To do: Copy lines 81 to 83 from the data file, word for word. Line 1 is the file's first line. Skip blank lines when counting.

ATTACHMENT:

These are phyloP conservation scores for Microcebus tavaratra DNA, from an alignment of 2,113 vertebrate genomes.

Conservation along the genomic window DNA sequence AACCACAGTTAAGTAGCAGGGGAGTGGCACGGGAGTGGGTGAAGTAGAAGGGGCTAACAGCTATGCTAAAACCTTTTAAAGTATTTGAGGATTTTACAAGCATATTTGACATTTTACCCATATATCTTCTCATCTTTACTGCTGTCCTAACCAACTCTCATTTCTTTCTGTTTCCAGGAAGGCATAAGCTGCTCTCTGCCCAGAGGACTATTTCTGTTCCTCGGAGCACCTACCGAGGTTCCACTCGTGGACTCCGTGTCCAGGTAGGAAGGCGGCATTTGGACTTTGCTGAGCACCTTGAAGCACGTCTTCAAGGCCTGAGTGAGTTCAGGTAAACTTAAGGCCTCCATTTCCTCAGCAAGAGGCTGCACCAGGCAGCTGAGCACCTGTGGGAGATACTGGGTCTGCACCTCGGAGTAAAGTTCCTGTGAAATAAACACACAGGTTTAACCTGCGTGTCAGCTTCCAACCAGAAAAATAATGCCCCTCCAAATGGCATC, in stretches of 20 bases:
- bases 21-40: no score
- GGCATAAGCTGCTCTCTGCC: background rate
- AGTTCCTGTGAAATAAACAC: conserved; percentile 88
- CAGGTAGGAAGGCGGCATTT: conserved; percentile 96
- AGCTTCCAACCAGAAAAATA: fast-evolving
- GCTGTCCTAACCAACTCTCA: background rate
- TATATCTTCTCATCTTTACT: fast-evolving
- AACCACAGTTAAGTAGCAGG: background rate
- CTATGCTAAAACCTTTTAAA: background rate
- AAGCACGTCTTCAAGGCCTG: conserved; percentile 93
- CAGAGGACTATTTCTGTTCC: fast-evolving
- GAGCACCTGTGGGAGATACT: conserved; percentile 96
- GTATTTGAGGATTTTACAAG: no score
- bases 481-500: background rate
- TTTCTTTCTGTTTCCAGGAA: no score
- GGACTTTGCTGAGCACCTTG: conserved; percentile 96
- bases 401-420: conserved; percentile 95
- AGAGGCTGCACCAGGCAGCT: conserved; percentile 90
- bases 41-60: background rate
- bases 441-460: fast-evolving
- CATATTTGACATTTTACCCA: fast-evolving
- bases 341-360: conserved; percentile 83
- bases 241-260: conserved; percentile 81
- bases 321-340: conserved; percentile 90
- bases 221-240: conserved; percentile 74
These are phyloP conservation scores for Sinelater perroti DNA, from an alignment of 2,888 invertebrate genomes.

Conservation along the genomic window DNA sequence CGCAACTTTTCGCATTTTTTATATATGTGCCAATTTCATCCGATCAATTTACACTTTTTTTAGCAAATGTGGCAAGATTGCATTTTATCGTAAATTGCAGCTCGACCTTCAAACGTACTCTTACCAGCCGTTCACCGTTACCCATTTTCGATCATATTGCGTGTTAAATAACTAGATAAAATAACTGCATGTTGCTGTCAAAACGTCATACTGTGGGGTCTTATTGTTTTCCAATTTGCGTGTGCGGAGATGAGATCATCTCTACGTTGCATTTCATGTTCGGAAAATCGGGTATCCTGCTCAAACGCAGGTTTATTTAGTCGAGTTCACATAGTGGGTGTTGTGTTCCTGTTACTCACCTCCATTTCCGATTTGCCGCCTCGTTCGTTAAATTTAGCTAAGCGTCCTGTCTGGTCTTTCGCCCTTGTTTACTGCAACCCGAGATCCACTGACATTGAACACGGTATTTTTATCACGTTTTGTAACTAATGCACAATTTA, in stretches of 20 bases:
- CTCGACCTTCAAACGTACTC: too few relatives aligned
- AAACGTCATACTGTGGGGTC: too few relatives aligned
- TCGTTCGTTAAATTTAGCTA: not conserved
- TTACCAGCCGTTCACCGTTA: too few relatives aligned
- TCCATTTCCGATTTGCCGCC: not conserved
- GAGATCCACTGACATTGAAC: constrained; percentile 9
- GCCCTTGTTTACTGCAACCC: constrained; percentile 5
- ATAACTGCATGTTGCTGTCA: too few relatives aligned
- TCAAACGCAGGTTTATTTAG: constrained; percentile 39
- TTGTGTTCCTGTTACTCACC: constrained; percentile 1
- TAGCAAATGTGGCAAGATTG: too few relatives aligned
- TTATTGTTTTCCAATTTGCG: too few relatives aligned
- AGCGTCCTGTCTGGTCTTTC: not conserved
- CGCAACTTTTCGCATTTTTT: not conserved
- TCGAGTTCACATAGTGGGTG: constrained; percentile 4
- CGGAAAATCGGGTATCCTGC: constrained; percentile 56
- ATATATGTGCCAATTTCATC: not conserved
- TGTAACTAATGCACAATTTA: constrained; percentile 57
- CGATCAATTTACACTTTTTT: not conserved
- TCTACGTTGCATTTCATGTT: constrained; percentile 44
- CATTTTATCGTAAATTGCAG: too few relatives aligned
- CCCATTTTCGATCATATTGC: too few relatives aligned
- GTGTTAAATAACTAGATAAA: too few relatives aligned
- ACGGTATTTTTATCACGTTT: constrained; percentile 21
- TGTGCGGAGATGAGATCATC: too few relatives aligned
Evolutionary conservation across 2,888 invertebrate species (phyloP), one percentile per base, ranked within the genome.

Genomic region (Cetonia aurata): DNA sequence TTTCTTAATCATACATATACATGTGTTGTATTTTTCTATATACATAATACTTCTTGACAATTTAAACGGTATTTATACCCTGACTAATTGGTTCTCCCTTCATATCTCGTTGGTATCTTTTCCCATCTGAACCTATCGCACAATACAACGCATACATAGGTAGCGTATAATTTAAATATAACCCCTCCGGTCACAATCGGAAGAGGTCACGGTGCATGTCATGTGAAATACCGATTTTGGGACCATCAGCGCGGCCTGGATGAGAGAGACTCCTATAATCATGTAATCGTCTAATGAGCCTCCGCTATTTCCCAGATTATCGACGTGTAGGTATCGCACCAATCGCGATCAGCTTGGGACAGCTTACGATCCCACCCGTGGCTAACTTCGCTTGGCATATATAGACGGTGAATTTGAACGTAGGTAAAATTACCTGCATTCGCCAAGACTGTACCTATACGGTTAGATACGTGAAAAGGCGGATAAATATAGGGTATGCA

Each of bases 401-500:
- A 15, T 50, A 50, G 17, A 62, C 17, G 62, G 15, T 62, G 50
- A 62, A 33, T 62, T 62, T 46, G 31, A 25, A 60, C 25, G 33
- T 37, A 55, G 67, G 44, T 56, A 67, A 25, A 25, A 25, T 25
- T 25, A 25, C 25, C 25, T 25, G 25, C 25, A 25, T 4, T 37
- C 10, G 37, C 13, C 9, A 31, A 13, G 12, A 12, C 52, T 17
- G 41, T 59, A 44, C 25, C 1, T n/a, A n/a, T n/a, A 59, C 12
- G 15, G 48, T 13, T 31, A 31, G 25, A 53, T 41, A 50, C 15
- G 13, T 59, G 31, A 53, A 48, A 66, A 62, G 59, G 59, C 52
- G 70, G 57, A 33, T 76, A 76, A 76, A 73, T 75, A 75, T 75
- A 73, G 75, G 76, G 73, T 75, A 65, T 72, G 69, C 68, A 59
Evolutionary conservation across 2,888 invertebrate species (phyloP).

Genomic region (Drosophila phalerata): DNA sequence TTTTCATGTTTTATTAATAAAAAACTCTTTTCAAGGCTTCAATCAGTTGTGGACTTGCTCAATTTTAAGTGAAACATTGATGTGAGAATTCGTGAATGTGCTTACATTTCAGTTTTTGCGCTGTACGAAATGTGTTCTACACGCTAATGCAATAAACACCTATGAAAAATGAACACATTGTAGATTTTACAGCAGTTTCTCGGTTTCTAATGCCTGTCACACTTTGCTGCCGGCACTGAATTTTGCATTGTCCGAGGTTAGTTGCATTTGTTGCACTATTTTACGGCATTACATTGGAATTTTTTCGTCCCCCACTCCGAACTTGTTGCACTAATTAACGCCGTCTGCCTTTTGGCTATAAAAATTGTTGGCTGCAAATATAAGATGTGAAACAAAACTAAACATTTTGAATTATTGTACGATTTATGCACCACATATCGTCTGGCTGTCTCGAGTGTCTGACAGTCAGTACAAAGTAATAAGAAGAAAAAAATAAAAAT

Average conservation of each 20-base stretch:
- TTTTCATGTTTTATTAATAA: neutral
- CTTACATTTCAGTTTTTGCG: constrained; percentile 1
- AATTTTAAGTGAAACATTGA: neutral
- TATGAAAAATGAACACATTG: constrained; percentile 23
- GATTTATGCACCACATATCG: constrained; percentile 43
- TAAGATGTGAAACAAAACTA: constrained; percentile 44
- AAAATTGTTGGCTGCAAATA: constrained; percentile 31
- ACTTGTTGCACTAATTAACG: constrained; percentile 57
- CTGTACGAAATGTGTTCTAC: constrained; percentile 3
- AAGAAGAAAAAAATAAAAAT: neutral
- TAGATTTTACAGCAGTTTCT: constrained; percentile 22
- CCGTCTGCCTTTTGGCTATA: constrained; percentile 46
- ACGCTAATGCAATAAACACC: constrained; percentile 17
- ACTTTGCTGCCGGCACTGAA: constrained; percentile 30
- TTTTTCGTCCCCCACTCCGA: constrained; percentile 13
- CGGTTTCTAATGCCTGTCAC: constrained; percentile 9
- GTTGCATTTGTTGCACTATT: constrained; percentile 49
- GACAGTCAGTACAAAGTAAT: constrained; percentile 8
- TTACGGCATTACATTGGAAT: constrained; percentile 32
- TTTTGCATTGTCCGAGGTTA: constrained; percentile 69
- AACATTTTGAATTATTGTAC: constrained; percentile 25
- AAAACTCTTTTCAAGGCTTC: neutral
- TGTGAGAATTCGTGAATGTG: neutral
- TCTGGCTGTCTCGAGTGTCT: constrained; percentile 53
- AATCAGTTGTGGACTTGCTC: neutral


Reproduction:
- TAGATTTTACAGCAGTTTCT: constrained; percentile 22
- CCGTCTGCCTTTTGGCTATA: constrained; percentile 46
- ACGCTAATGCAATAAACACC: constrained; percentile 17